Shortlisted for the Best Translated Book Award 2013 (USA).
“My Father’s Book is a boisterous, expansive novel, an encapsulation of twentieth century Swiss life through an idiosyncratic and highly concentrating prism. This sense of breadth comes not only from the contrast of Karl’s engagement in politics and his ludicrous stint as a soldier with his wife’s extreme introversion, but also from his appetite for life and the arts, which Widmer evokes beautifully.”
“The sheer artistry of the writing in this novel alone would be deserving of the Best Translated Book Award, but in addition Donal McLaughlin’s translation is pitch-perfect, capturing the various registers and tonalities of Widmer’s prose and, most difficult of all, the many shades of his humor.”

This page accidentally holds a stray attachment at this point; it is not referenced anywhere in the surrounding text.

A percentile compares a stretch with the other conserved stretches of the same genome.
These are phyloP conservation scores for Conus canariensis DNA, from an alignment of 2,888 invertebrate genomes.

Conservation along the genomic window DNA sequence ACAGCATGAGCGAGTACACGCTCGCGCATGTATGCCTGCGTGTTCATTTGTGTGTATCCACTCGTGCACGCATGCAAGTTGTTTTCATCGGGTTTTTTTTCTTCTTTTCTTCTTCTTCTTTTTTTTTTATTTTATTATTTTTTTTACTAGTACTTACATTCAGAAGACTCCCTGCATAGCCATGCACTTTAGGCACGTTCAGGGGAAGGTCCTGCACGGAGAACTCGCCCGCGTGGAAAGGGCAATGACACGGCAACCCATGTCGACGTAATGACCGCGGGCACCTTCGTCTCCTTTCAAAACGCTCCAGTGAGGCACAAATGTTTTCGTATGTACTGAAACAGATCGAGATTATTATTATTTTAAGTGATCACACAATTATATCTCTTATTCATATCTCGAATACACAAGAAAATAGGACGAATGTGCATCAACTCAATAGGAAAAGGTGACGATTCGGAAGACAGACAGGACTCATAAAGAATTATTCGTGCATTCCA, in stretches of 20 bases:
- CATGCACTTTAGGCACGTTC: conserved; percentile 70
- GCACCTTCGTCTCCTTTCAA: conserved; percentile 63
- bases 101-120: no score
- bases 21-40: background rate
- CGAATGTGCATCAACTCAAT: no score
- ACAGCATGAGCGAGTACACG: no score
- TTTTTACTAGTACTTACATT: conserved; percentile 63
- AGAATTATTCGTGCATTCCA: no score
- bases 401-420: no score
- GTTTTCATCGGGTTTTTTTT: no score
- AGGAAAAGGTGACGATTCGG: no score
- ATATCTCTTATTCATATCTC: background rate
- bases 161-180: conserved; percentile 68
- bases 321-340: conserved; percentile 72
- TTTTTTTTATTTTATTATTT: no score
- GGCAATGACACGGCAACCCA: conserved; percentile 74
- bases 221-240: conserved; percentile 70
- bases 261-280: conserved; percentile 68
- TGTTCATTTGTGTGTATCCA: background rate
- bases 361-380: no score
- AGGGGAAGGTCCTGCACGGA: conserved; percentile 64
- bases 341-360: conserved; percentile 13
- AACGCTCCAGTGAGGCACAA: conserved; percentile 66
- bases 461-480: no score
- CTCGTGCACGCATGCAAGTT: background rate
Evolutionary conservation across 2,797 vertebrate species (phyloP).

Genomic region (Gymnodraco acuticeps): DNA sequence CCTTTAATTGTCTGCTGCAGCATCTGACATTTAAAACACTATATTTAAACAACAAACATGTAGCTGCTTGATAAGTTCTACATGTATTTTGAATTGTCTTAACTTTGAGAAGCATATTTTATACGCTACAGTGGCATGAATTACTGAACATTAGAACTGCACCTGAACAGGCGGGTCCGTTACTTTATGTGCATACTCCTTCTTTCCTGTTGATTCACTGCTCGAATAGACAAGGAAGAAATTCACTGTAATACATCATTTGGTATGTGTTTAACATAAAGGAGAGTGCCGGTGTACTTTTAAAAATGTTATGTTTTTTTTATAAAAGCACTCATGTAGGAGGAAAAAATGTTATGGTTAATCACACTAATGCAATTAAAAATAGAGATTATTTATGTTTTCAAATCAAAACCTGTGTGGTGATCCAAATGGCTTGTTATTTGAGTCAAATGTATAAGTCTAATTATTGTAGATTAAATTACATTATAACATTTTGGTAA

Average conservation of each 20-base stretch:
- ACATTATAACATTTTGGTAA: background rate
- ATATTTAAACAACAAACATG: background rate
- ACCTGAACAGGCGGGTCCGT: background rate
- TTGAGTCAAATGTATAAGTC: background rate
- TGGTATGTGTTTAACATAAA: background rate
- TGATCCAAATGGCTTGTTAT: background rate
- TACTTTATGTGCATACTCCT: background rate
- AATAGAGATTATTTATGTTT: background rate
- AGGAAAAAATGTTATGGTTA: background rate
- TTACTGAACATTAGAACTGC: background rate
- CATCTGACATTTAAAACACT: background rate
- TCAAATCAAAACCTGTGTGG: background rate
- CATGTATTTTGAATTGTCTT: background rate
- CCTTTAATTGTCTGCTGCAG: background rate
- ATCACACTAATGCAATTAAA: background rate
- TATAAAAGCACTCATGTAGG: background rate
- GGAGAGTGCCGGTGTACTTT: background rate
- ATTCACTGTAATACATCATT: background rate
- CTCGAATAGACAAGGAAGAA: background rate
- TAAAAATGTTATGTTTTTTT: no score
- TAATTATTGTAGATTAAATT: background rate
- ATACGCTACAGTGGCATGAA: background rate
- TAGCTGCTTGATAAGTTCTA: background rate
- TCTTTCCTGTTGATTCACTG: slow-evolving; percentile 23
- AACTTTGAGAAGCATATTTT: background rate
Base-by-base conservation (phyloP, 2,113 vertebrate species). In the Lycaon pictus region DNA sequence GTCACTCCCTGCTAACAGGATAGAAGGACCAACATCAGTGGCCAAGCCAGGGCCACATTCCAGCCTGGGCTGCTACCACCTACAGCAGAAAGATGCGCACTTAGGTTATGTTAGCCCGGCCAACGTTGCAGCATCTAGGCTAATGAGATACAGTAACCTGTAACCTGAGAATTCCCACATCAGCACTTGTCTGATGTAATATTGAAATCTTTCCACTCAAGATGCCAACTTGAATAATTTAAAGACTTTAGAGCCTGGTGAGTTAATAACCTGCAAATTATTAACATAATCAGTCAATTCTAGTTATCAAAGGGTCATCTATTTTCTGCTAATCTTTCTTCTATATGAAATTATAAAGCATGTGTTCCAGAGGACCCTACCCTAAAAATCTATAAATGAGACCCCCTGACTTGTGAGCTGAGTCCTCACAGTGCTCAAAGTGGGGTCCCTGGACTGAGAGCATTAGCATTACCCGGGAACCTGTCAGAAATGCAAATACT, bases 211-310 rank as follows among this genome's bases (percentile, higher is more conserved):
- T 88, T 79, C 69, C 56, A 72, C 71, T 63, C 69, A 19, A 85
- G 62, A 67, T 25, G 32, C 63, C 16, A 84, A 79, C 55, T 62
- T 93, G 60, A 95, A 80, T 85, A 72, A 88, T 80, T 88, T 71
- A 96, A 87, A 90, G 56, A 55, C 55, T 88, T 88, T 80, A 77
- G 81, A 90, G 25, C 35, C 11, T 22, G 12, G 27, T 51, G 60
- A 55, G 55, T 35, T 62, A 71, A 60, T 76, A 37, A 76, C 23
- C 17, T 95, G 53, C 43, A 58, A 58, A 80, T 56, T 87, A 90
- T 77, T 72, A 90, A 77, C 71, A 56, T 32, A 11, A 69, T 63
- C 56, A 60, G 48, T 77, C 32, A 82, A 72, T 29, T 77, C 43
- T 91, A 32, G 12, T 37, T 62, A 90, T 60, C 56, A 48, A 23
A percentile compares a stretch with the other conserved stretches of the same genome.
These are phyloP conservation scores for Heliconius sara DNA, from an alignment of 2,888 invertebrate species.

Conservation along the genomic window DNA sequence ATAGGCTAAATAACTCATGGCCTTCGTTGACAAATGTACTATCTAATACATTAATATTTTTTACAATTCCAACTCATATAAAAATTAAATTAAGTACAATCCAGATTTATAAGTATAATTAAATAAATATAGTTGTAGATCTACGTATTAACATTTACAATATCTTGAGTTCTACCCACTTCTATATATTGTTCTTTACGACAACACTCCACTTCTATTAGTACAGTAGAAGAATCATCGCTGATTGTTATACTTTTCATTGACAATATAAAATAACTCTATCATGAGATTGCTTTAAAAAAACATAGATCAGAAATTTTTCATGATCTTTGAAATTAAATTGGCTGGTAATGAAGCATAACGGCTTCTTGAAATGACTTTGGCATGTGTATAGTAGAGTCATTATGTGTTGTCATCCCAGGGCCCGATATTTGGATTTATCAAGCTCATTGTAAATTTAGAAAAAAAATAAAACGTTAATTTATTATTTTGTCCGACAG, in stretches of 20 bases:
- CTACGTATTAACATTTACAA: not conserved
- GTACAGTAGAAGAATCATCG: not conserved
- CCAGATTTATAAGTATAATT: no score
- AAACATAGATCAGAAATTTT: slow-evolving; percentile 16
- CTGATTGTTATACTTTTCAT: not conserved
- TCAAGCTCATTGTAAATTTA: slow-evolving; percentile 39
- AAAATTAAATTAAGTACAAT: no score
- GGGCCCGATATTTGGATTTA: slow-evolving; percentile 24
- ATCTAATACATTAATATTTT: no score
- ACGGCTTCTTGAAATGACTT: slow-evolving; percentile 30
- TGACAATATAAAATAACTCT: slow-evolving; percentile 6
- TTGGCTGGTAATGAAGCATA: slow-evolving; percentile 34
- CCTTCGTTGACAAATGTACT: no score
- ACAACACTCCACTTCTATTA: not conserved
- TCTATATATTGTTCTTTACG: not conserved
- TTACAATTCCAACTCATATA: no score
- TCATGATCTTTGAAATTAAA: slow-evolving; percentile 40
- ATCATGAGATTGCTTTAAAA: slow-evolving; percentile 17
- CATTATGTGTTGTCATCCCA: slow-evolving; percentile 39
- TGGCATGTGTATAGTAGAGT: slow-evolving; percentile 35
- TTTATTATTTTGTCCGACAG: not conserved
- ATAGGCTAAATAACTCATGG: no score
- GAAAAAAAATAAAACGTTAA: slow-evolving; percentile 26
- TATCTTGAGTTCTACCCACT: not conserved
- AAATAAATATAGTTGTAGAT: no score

Tess Lewis, BTBA judge.
As in My Mother’s Lover, the narrative style in My Father’s Book is breathtakingly complex. As the narrator tells his father’s story, his gaze often hews closely to Karl’s, and his voice becomes inflected by turns of phrase that clearly belong not to him but to Karl. Rich description gives way to rapidly shifting snapshots to match the pace of the story. This is the real thrill of reading Widmer: he masters the acceleration and deceleration of voice that follows the roller-coaster rides of existence, history. The book is ebulliently punctuated, filled with interjections, half-thoughts, hesitations. The rhythms of spoken language break into the narration, then dissipate in lyrical reveries. At a certain point, you find yourself nodding in agreement: yes, yes, yes, this is life.